is a dark rum
produced in Bundaberg
, often referred to as "Bundy".
Bundaberg rum was first produced 1888, production ceased from 1907 to 1914 and from 1936 to 1939 after fires, the second of which caused rum from the factory to spill into the nearby Burnett River. This company does not produce Bundaberg Ginger Beer.
In 1961, the company introduced the polar bear as its unusual choice of mascot, to imply that the rum could ward off the coldest chill. The Bundaberg Distilling Company owns its own cola producing facility, which supplies the cola for its ready-to-drink Bundaberg Rum & Cola products.
In 2000, the Bundaberg Rum company and distillery were sold to British company Diageo.
There are currently a number of products available which are distributed by Diageo:
- Bundaberg Rum UP - the original underproof, 37.0% alcohol, 74 proof
- Bundaberg Rum OP - an overproof version of Bundaberg UP at 57.7% alcohol, 115.4 proof
- Bundaberg Rum Royal Liqueur - with coffee and chocolate, only available from the distillery
- Bundaberg Rum Distiller's No3 - a triple filtered blend
- Bundaberg Rum 18 Year Old - an extremely limited release - only 5,142 bottles ever made
- Bundaberg Rum 8 year old - Matured in Oak, Limited release 2007, 2008, 40.0%ALC/VOL
- Bundaberg Rum black 1985 vat, Aged 10 years, distilled from molasses 40%.0%ALC/VOL (discontinued)
- Bundaberg Rum & Cola - can (375ml), stubby bottle (345ml and 250ml).
- Bundaberg Dark and Stormy RTD (Bundaberg Ginger Beer and Rum) - Can or stubby.
- Bundaberg Rum OP & Cola RTD - Can or stubby.
- Bundaberg Rum Dry and Lime - with dry ginger ale and lime. Can or stubby.
- Bundaberg Rum & Cola Mid 3.5 - Can or stubby.
- Bundaberg Rum & Cola Super Dry - 3.5% ABV & 25% less sugar for a crisper cleaner taste
- Bundaberg Rum Premium & Cola - This is a 6.9% RTD, made from Bundaberg UP.
- Bundaberg Rum and Cola Draught
- Bundaberg Rum and Cola Super Dry Draught
The Bundaberg Rum distillery is open to visitors for tours of the facility. There is also a museum and offers free samples of Bundaberg Rum products for visitors.
Bundaberg Rum is a major sponsor of the Australian "Wallabies
" rugby union
team and also sponsors the Bundaberg Rum Rugby Series
. Bundaberg is also a sponsor of the NSW Waratahs
Bundaberg Rum also sponsors the rugby league ANZAC Test (also known as the Bundaberg Rum Test) till 2009.
Bundaberg Rum signed a 5 year deal with the NRL to be the "Official Spirit of the NRL". They are also the naming-rights sponsor of NRL Monday Night Football.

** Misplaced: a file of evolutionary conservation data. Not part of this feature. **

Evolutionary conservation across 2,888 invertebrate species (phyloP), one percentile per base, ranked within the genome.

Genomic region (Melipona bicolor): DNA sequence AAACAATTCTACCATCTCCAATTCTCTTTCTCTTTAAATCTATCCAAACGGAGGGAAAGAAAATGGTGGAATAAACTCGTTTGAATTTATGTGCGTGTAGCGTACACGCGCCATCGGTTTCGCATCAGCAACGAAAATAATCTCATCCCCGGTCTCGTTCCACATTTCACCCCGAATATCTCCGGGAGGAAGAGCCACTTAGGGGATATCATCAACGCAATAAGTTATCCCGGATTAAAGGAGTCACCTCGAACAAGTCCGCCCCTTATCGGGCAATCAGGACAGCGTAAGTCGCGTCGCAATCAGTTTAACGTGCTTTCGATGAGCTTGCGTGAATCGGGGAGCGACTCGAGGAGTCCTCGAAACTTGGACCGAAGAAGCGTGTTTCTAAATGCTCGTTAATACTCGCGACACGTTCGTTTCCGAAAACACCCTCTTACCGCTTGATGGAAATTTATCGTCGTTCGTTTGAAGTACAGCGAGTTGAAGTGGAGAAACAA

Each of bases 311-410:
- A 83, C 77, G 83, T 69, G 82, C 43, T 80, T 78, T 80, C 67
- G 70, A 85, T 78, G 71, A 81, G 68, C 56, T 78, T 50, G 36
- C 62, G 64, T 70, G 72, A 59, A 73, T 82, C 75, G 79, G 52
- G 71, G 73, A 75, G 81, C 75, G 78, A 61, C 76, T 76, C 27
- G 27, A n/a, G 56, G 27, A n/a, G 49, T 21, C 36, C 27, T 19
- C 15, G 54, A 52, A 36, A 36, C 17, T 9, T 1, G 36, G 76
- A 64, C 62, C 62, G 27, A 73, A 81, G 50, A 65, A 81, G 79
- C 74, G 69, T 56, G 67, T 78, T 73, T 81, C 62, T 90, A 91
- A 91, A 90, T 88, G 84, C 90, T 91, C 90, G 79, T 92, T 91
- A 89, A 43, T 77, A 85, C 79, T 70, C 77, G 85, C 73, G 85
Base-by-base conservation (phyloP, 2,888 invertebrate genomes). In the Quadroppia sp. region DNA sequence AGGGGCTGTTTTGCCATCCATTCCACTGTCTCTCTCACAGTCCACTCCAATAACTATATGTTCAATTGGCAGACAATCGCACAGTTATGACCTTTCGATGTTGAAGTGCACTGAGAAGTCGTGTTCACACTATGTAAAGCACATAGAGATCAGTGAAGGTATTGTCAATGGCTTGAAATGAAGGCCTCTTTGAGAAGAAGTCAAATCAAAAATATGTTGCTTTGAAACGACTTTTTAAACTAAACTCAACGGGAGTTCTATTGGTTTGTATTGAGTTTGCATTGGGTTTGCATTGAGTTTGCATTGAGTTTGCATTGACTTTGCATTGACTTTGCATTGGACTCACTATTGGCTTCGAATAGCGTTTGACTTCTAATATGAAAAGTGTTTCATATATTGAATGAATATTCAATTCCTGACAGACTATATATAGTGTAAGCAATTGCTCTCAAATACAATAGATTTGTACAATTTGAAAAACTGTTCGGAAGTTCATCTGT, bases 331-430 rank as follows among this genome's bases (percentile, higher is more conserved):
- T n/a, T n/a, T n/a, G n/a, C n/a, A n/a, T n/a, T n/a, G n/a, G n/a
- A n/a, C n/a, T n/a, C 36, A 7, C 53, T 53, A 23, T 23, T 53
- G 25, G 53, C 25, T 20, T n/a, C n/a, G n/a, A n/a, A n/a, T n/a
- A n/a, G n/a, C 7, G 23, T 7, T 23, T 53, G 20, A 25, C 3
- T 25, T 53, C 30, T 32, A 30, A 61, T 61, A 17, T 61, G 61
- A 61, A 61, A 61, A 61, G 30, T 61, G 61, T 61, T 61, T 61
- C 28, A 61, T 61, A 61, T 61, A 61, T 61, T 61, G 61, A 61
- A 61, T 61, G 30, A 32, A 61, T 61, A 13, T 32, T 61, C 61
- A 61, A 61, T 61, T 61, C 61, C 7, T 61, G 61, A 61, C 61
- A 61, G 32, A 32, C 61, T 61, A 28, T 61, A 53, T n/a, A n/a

Previously Bundaberg Rum had sponsored a stadium in Cairns, Australia which was formally known as Bundaberg Rum Stadium but has been renamed to Cazaly's Stadium.
Criticism and controversy
Bundaberg Rum has also been criticised for targeting its advertising towards young people and boys, through television commercials during NRL broadcasts, and other promotions. The Bundaberg Rum Bear advertisements have been cited as one of the favourite ads among Australia's youth. The National Drug and Alcohol Research Centre in Australia criticised the sponsorship of sport by alcohol companies, quoted "it's a message that young people get, that sports and alcohol go together."
Bundaberg Rum has been labelled the drink for yobbos, after some bars reported that "bundy drinkers are a lot louder, and more disruptive than other patrons." In 2005, four bars in Brisbane banned the rum products, claiming it makes drinkers aggressive and attracts the wrong crowd. "They will abuse bar staff, half a dozen a night, normally gangs of blokes, the marketing is directed at yobbos," one bar owner told The Age newspaper. The Bundaberg Rum Distillery admitted it was aware its brand had a reputation of being associated with aggression, and said it may change its advertising to dispel its "yobbo" image.
On 19 October, 2007, Australian Rugby Union (ARU) chairman Peter McGrath stood aside from the chairmanship after Bundaberg Rum reportedly accused him of being in an intoxicated state at the Rugby World Cup in Marseille, France. McGrath refuted the claims.
Bundaberg Rum revitalised a fascination with Drop Bears
for the Australian public. It started with an TV advertising campaign that featured, what can assumed to be, three young Swedish tourists in Australia camping. The young Australian males then proceed to warn them about 'drop bears' saying that they're "like a koala, only bigger and meaner" and "they drop from the trees". This results in the ladies being convinced to camp with them.